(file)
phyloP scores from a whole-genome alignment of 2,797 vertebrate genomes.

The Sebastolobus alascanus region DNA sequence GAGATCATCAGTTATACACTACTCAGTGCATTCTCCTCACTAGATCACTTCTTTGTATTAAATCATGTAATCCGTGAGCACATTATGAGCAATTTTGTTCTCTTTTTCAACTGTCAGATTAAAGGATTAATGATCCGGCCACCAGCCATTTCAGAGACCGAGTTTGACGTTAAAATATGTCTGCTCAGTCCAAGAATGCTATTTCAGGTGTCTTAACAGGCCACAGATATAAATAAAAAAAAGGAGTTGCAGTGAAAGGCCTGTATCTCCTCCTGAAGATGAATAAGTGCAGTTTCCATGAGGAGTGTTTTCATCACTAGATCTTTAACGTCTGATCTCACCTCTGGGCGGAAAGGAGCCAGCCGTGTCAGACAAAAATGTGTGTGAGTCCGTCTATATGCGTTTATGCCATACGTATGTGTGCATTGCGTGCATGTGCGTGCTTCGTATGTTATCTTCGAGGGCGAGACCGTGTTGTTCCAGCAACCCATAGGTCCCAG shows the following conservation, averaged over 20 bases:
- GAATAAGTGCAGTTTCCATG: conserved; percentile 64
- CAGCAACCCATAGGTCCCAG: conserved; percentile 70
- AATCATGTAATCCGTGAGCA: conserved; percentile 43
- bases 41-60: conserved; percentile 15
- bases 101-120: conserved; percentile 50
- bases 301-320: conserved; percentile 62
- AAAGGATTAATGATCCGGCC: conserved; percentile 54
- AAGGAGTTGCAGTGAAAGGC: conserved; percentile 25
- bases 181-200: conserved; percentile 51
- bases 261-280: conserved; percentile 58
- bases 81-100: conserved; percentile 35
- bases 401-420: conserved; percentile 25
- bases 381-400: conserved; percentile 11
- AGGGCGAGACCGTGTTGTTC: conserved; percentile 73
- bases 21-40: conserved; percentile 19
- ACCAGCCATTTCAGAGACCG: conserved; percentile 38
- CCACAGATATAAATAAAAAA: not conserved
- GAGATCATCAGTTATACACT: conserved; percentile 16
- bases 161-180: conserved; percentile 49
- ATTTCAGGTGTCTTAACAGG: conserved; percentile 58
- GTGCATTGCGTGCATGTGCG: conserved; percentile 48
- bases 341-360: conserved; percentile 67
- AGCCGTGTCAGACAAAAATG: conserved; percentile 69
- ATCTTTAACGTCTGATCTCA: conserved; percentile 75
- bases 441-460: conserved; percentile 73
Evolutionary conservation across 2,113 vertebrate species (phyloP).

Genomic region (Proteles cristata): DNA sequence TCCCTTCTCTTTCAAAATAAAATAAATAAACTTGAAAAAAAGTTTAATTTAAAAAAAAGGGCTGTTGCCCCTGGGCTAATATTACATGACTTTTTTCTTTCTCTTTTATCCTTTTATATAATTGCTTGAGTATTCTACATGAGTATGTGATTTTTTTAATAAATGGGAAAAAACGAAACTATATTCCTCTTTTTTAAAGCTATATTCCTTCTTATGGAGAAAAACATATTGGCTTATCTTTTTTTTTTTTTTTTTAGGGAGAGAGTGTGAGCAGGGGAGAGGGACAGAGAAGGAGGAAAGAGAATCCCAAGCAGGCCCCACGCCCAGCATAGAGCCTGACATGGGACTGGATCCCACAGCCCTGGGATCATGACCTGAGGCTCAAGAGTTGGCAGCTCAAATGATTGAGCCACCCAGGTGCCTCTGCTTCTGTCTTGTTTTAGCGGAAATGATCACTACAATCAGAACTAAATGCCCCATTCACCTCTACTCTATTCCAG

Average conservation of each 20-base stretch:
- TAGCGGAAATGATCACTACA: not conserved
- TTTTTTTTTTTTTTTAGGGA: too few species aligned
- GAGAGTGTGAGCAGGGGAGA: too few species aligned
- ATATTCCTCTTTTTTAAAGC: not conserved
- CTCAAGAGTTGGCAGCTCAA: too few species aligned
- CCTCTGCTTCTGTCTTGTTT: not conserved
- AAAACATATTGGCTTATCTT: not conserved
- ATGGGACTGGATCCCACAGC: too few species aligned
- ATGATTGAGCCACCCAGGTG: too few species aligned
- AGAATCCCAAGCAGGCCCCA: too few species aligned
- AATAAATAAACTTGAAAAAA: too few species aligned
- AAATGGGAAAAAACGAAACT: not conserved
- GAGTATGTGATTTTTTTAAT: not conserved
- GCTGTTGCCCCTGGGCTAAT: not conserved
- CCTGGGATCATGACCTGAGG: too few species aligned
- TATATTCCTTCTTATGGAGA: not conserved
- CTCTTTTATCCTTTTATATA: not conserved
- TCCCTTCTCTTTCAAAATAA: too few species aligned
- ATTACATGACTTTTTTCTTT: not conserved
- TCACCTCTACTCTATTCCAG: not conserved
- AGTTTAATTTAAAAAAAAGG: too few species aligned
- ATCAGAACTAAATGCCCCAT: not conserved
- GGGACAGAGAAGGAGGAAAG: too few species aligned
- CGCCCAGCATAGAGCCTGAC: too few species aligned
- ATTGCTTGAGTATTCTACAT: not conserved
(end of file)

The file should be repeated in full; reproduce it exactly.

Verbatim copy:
phyloP scores from a whole-genome alignment of 2,797 vertebrate genomes.

The Sebastolobus alascanus region DNA sequence GAGATCATCAGTTATACACTACTCAGTGCATTCTCCTCACTAGATCACTTCTTTGTATTAAATCATGTAATCCGTGAGCACATTATGAGCAATTTTGTTCTCTTTTTCAACTGTCAGATTAAAGGATTAATGATCCGGCCACCAGCCATTTCAGAGACCGAGTTTGACGTTAAAATATGTCTGCTCAGTCCAAGAATGCTATTTCAGGTGTCTTAACAGGCCACAGATATAAATAAAAAAAAGGAGTTGCAGTGAAAGGCCTGTATCTCCTCCTGAAGATGAATAAGTGCAGTTTCCATGAGGAGTGTTTTCATCACTAGATCTTTAACGTCTGATCTCACCTCTGGGCGGAAAGGAGCCAGCCGTGTCAGACAAAAATGTGTGTGAGTCCGTCTATATGCGTTTATGCCATACGTATGTGTGCATTGCGTGCATGTGCGTGCTTCGTATGTTATCTTCGAGGGCGAGACCGTGTTGTTCCAGCAACCCATAGGTCCCAG shows the following conservation, averaged over 20 bases:
- GAATAAGTGCAGTTTCCATG: conserved; percentile 64
- CAGCAACCCATAGGTCCCAG: conserved; percentile 70
- AATCATGTAATCCGTGAGCA: conserved; percentile 43
- bases 41-60: conserved; percentile 15
- bases 101-120: conserved; percentile 50
- bases 301-320: conserved; percentile 62
- AAAGGATTAATGATCCGGCC: conserved; percentile 54
- AAGGAGTTGCAGTGAAAGGC: conserved; percentile 25
- bases 181-200: conserved; percentile 51
- bases 261-280: conserved; percentile 58
- bases 81-100: conserved; percentile 35
- bases 401-420: conserved; percentile 25
- bases 381-400: conserved; percentile 11
- AGGGCGAGACCGTGTTGTTC: conserved; percentile 73
- bases 21-40: conserved; percentile 19
- ACCAGCCATTTCAGAGACCG: conserved; percentile 38
- CCACAGATATAAATAAAAAA: not conserved
- GAGATCATCAGTTATACACT: conserved; percentile 16
- bases 161-180: conserved; percentile 49
- ATTTCAGGTGTCTTAACAGG: conserved; percentile 58
- GTGCATTGCGTGCATGTGCG: conserved; percentile 48
- bases 341-360: conserved; percentile 67
- AGCCGTGTCAGACAAAAATG: conserved; percentile 69
- ATCTTTAACGTCTGATCTCA: conserved; percentile 75
- bases 441-460: conserved; percentile 73
Evolutionary conservation across 2,113 vertebrate species (phyloP).

Genomic region (Proteles cristata): DNA sequence TCCCTTCTCTTTCAAAATAAAATAAATAAACTTGAAAAAAAGTTTAATTTAAAAAAAAGGGCTGTTGCCCCTGGGCTAATATTACATGACTTTTTTCTTTCTCTTTTATCCTTTTATATAATTGCTTGAGTATTCTACATGAGTATGTGATTTTTTTAATAAATGGGAAAAAACGAAACTATATTCCTCTTTTTTAAAGCTATATTCCTTCTTATGGAGAAAAACATATTGGCTTATCTTTTTTTTTTTTTTTTTAGGGAGAGAGTGTGAGCAGGGGAGAGGGACAGAGAAGGAGGAAAGAGAATCCCAAGCAGGCCCCACGCCCAGCATAGAGCCTGACATGGGACTGGATCCCACAGCCCTGGGATCATGACCTGAGGCTCAAGAGTTGGCAGCTCAAATGATTGAGCCACCCAGGTGCCTCTGCTTCTGTCTTGTTTTAGCGGAAATGATCACTACAATCAGAACTAAATGCCCCATTCACCTCTACTCTATTCCAG

Average conservation of each 20-base stretch:
- TAGCGGAAATGATCACTACA: not conserved
- TTTTTTTTTTTTTTTAGGGA: too few species aligned
- GAGAGTGTGAGCAGGGGAGA: too few species aligned
- ATATTCCTCTTTTTTAAAGC: not conserved
- CTCAAGAGTTGGCAGCTCAA: too few species aligned
- CCTCTGCTTCTGTCTTGTTT: not conserved
- AAAACATATTGGCTTATCTT: not conserved
- ATGGGACTGGATCCCACAGC: too few species aligned
- ATGATTGAGCCACCCAGGTG: too few species aligned
- AGAATCCCAAGCAGGCCCCA: too few species aligned
- AATAAATAAACTTGAAAAAA: too few species aligned
- AAATGGGAAAAAACGAAACT: not conserved
- GAGTATGTGATTTTTTTAAT: not conserved
- GCTGTTGCCCCTGGGCTAAT: not conserved
- CCTGGGATCATGACCTGAGG: too few species aligned
- TATATTCCTTCTTATGGAGA: not conserved
- CTCTTTTATCCTTTTATATA: not conserved
- TCCCTTCTCTTTCAAAATAA: too few species aligned
- ATTACATGACTTTTTTCTTT: not conserved
- TCACCTCTACTCTATTCCAG: not conserved
- AGTTTAATTTAAAAAAAAGG: too few species aligned
- ATCAGAACTAAATGCCCCAT: not conserved
- GGGACAGAGAAGGAGGAAAG: too few species aligned
- CGCCCAGCATAGAGCCTGAC: too few species aligned
- ATTGCTTGAGTATTCTACAT: not conserved